Human resources professionals, the spotlight is yours.
Hiring is becoming more and more of a challenge.
Engaging employees is gaining steam as a necessary business investment.
Executives are feeling the pain of employee churn.
90% of executives said keeping new hires is an issue in their organizations (Korn Ferry)
Even with health insurance gobbling up most of the budget, everyone is waking up to the power of employee perks to influence each of these challenges.
Right in the middle of those challenges sits HR, who holds the biggest position of influence when it comes to benefits and perks.
It’s your time to put forth your best proposal.
It’s time to go out and grab that headliner benefit that’s going to be the first item mentioned in the “Best Companies to Work For” awards you’ll receive.
Now is when you can propose the corporate perk that new hires cite when they turn in two week notices at their current workplaces.
But...what exactly is that perk?
Do you have any ideas? Or at least, realistic ideas, assuming custom oil paintings aren’t going to get approved by your executive team?
You can brainstorm and search online for ideas all day. You can research what your competitors are doing, too. Both are necessary.
Here’s how to pull valuable, impactful benefit ideas from your own employees, evaluate those ideas, and build excitement among the team.
Step 1: Get People Talking
Certain employees will be happy to knock on your door and tell you all about their lavish perk ambitions. The rest, you’ll have to ask.
- Create a Survey
Go old school and hand out paper ballots, or create a free survey in a couple of minutes on SurveyMonkey. However you do it, be sure to offer a few specific ideas to choose from as well an an open field for employees to offer their own original ideas.
- Form a Trusted Panel
Select a handful of top employees (not necessarily managers) from each department of your company to join a benefit panel. Get this group together regularly to talk about what perks are working and what others may be needed.
- Office Chatter
Who needs a formal process when you can just stop employees in the hallway and chat them up? Ask them if they’ve used a certain perk, and use that as a jumping point to get to what perk they really want.
Employee input is essential because they’re the ones who’ll benefit most from any changes you make. It also strengthens your case when presenting a new perk to your executive team.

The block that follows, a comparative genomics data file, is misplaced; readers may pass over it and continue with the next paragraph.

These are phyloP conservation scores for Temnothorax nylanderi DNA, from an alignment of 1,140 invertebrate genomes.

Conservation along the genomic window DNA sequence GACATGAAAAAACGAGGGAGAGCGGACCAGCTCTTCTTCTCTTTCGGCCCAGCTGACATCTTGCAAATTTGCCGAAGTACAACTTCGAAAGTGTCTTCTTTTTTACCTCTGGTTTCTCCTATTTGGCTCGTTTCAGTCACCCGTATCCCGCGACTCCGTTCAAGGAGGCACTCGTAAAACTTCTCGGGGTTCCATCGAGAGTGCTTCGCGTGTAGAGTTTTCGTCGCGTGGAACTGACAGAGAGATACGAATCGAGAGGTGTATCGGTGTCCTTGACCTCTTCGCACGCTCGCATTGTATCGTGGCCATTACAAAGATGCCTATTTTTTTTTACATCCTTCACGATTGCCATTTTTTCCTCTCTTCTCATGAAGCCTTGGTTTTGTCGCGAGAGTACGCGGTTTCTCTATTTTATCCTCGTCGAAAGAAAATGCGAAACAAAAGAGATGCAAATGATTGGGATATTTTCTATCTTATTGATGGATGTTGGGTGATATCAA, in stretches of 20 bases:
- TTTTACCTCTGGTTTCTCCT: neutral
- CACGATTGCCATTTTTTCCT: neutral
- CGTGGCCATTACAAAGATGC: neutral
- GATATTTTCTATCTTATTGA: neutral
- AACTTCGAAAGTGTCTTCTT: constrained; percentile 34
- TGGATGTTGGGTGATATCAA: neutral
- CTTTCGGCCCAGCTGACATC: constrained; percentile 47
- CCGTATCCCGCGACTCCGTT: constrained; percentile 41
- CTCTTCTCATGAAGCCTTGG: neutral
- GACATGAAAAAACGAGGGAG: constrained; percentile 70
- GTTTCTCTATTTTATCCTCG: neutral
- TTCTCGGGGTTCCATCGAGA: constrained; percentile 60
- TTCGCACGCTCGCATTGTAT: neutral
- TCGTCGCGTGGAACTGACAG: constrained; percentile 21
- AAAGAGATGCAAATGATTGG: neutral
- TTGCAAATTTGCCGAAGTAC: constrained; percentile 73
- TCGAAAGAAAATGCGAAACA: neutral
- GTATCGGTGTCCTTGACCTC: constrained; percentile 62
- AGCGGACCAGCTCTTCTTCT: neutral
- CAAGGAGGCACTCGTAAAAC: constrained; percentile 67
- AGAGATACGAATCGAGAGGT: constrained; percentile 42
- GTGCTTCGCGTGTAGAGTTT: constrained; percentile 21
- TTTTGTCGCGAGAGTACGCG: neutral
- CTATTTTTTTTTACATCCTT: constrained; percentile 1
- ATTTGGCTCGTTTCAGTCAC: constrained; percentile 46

Step 2: Evaluate
Now that you have a big list of ideas, whittle them down to a few realistic options.
You have to be ruthless - the goal isn’t to move forward with the most desired perk, but the most desired perk you can afford, get approved, and drive results from.
Use these five criteria to put your proposed benefits to the test before you place them in front of your executive overlords:
Can you afford this benefit? And does it have a return that makes the investment worthy in the first place?
Another question to ask here is if the benefit can be offered on a voluntary basis. Be leery of adding too many voluntary options though - they can sometimes do more harm than good.
Is this benefit realistic? You can afford virtual working arrangements, for example, but what’s the likelihood your executive team will sign off on it? If they do, will managers in the company be resentful? Will they be able to adjust without a great deal of effort and whining?
- Ease of Implementation and Management
Is this a benefit your primary broker already offers and can manage on your behalf? Or is this corporate perk going to be laborious and time-intensive for you to manage?
Even if a benefit is cheap it doesn’t mean it’s free. Not when you or your benefits manager is devoting an inordinate amount of time managing it.
This is one area in particular where you really, really need an attentive benefits partner (not just a vendor).
- Cultural Fit
Does this perk fit with your company’s purpose? Does it make sense within the scope of the personalities that comprise your team and culture?
This is important. In adding an employee benefit that’s appealing to those you want to attract, you may alienate the people already in your company. Start from within first, and add benefits that your best employees will love.
Imagine your company with this benefit a year from now. What’s the outcome? What’s the aim and likely result of giving it to your team? And is there a smarter alternative that can achieve the same goal?
Step 3: Report Back
Now that you’ve taken your big list of ideas and whittled it down to a few great options, take time to loop in the employees who contributed.
As much as you can, share with employees why their ideas did or didn’t move forward. Let them know you valued their input.
The big goal here is to encourage more dialog. Whether it’s benefits or talking through a workplace issue, you always want employees to see you as a trusted partner in their careers.
Be Bold and Confident
It’s good to create a system, but don’t let it get in the way of taking a big step forward with your employee benefits package.
After all, even the highest executives are waking up to the new realities of working and maximizing the talent in an organization. Turnover and failure to recruit are costing companies billions.
Salaries aren’t going to differ all that much. The real differentiation for potential employees is going to come in the special benefits and perks an employer offers.
And that’s where you come in. You have the ear of the company. Let them hear the news of the awesome benefit you're going to give them all.